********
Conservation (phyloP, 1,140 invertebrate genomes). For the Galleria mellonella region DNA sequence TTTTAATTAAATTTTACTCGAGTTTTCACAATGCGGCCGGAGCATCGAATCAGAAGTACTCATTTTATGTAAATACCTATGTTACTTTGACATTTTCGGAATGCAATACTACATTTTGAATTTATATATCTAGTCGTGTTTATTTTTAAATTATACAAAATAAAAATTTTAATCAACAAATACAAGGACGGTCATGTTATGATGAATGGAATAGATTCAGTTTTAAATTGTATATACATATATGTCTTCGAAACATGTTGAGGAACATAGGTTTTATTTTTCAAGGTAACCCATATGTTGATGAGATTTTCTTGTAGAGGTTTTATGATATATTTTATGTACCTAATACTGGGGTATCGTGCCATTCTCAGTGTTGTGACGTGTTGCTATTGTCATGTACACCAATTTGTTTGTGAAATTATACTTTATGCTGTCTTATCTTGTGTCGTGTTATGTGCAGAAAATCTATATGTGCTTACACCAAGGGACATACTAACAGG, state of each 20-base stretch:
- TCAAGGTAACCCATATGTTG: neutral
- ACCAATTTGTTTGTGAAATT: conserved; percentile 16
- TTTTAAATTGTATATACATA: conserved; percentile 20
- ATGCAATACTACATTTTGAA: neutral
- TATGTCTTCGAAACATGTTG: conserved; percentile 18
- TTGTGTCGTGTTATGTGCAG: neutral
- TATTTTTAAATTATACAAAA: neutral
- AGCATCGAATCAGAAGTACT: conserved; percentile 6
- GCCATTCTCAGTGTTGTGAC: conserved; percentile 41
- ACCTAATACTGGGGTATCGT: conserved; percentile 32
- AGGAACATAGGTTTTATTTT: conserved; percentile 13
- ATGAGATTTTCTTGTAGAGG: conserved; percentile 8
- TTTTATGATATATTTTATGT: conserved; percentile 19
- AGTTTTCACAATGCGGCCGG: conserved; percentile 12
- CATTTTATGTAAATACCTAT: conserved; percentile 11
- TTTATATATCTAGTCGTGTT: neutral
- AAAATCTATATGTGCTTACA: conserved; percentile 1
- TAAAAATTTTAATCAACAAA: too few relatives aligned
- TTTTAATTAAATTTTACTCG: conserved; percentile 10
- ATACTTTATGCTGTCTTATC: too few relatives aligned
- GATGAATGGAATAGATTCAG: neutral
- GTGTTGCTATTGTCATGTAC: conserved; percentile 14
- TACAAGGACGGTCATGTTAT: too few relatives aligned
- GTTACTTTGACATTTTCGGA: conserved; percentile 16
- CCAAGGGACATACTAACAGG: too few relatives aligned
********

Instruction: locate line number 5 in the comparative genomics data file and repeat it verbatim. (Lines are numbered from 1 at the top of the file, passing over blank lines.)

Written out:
- ATGCAATACTACATTTTGAA: neutral